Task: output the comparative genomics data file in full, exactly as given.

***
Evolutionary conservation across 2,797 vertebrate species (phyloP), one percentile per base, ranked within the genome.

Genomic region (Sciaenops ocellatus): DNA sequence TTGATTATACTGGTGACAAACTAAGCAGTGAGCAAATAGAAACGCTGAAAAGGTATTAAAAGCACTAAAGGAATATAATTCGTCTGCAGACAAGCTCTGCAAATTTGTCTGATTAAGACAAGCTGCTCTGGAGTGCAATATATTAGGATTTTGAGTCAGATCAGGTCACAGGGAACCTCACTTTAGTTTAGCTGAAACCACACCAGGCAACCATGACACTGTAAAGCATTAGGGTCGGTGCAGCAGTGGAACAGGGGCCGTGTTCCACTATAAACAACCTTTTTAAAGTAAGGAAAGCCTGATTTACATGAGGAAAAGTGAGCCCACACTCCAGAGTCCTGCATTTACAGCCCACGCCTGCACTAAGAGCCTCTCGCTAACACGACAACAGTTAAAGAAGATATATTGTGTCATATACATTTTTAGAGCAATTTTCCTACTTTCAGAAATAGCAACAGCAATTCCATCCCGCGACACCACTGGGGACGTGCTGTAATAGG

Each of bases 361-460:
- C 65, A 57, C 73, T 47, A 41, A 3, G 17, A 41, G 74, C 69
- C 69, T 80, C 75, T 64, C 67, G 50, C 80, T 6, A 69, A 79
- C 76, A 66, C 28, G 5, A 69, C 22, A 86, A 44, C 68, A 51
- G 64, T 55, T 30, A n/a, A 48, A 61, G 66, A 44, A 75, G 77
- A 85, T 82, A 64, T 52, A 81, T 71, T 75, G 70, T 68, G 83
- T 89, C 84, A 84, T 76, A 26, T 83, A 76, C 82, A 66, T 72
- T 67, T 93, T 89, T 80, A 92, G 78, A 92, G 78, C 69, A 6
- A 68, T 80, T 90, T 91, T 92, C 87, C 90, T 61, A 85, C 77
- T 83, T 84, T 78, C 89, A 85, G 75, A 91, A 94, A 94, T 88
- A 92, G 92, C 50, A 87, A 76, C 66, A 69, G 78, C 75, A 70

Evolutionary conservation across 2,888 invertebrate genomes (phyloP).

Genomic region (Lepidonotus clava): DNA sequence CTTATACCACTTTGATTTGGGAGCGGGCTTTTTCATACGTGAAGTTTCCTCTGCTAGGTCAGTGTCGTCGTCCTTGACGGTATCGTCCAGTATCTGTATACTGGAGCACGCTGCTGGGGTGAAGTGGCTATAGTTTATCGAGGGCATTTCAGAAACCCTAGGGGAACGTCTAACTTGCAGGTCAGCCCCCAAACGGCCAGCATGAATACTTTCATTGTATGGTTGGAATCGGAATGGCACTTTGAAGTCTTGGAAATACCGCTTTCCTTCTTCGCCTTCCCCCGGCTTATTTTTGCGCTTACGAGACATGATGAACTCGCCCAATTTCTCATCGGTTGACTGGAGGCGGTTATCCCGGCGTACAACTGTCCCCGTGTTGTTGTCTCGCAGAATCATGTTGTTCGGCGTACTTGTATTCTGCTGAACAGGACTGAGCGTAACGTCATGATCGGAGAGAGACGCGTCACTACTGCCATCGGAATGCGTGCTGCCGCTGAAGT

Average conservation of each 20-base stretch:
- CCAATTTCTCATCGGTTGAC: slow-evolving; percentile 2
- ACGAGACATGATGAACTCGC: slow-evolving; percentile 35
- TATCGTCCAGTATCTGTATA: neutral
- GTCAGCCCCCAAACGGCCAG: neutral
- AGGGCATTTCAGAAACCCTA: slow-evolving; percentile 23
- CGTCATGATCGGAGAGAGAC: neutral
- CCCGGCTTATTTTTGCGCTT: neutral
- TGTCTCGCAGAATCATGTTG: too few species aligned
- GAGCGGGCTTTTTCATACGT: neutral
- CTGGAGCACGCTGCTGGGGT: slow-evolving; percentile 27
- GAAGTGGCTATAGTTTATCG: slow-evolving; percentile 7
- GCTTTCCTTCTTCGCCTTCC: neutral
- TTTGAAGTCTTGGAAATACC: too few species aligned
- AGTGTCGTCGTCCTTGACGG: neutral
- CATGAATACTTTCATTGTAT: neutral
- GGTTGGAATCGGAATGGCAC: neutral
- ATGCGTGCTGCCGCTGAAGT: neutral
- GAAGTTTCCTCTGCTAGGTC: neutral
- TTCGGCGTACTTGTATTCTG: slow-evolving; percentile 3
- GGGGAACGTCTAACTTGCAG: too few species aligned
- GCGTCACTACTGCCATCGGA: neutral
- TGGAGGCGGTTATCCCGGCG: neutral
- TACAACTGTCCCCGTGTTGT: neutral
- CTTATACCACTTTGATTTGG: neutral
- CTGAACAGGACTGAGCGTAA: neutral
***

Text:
Evolutionary conservation across 2,797 vertebrate species (phyloP), one percentile per base, ranked within the genome.

Genomic region (Sciaenops ocellatus): DNA sequence TTGATTATACTGGTGACAAACTAAGCAGTGAGCAAATAGAAACGCTGAAAAGGTATTAAAAGCACTAAAGGAATATAATTCGTCTGCAGACAAGCTCTGCAAATTTGTCTGATTAAGACAAGCTGCTCTGGAGTGCAATATATTAGGATTTTGAGTCAGATCAGGTCACAGGGAACCTCACTTTAGTTTAGCTGAAACCACACCAGGCAACCATGACACTGTAAAGCATTAGGGTCGGTGCAGCAGTGGAACAGGGGCCGTGTTCCACTATAAACAACCTTTTTAAAGTAAGGAAAGCCTGATTTACATGAGGAAAAGTGAGCCCACACTCCAGAGTCCTGCATTTACAGCCCACGCCTGCACTAAGAGCCTCTCGCTAACACGACAACAGTTAAAGAAGATATATTGTGTCATATACATTTTTAGAGCAATTTTCCTACTTTCAGAAATAGCAACAGCAATTCCATCCCGCGACACCACTGGGGACGTGCTGTAATAGG

Each of bases 361-460:
- C 65, A 57, C 73, T 47, A 41, A 3, G 17, A 41, G 74, C 69
- C 69, T 80, C 75, T 64, C 67, G 50, C 80, T 6, A 69, A 79
- C 76, A 66, C 28, G 5, A 69, C 22, A 86, A 44, C 68, A 51
- G 64, T 55, T 30, A n/a, A 48, A 61, G 66, A 44, A 75, G 77
- A 85, T 82, A 64, T 52, A 81, T 71, T 75, G 70, T 68, G 83
- T 89, C 84, A 84, T 76, A 26, T 83, A 76, C 82, A 66, T 72
- T 67, T 93, T 89, T 80, A 92, G 78, A 92, G 78, C 69, A 6
- A 68, T 80, T 90, T 91, T 92, C 87, C 90, T 61, A 85, C 77
- T 83, T 84, T 78, C 89, A 85, G 75, A 91, A 94, A 94, T 88
- A 92, G 92, C 50, A 87, A 76, C 66, A 69, G 78, C 75, A 70

Evolutionary conservation across 2,888 invertebrate genomes (phyloP).

Genomic region (Lepidonotus clava): DNA sequence CTTATACCACTTTGATTTGGGAGCGGGCTTTTTCATACGTGAAGTTTCCTCTGCTAGGTCAGTGTCGTCGTCCTTGACGGTATCGTCCAGTATCTGTATACTGGAGCACGCTGCTGGGGTGAAGTGGCTATAGTTTATCGAGGGCATTTCAGAAACCCTAGGGGAACGTCTAACTTGCAGGTCAGCCCCCAAACGGCCAGCATGAATACTTTCATTGTATGGTTGGAATCGGAATGGCACTTTGAAGTCTTGGAAATACCGCTTTCCTTCTTCGCCTTCCCCCGGCTTATTTTTGCGCTTACGAGACATGATGAACTCGCCCAATTTCTCATCGGTTGACTGGAGGCGGTTATCCCGGCGTACAACTGTCCCCGTGTTGTTGTCTCGCAGAATCATGTTGTTCGGCGTACTTGTATTCTGCTGAACAGGACTGAGCGTAACGTCATGATCGGAGAGAGACGCGTCACTACTGCCATCGGAATGCGTGCTGCCGCTGAAGT

Average conservation of each 20-base stretch:
- CCAATTTCTCATCGGTTGAC: slow-evolving; percentile 2
- ACGAGACATGATGAACTCGC: slow-evolving; percentile 35
- TATCGTCCAGTATCTGTATA: neutral
- GTCAGCCCCCAAACGGCCAG: neutral
- AGGGCATTTCAGAAACCCTA: slow-evolving; percentile 23
- CGTCATGATCGGAGAGAGAC: neutral
- CCCGGCTTATTTTTGCGCTT: neutral
- TGTCTCGCAGAATCATGTTG: too few species aligned
- GAGCGGGCTTTTTCATACGT: neutral
- CTGGAGCACGCTGCTGGGGT: slow-evolving; percentile 27
- GAAGTGGCTATAGTTTATCG: slow-evolving; percentile 7
- GCTTTCCTTCTTCGCCTTCC: neutral
- TTTGAAGTCTTGGAAATACC: too few species aligned
- AGTGTCGTCGTCCTTGACGG: neutral
- CATGAATACTTTCATTGTAT: neutral
- GGTTGGAATCGGAATGGCAC: neutral
- ATGCGTGCTGCCGCTGAAGT: neutral
- GAAGTTTCCTCTGCTAGGTC: neutral
- TTCGGCGTACTTGTATTCTG: slow-evolving; percentile 3
- GGGGAACGTCTAACTTGCAG: too few species aligned
- GCGTCACTACTGCCATCGGA: neutral
- TGGAGGCGGTTATCCCGGCG: neutral
- TACAACTGTCCCCGTGTTGT: neutral
- CTTATACCACTTTGATTTGG: neutral
- CTGAACAGGACTGAGCGTAA: neutral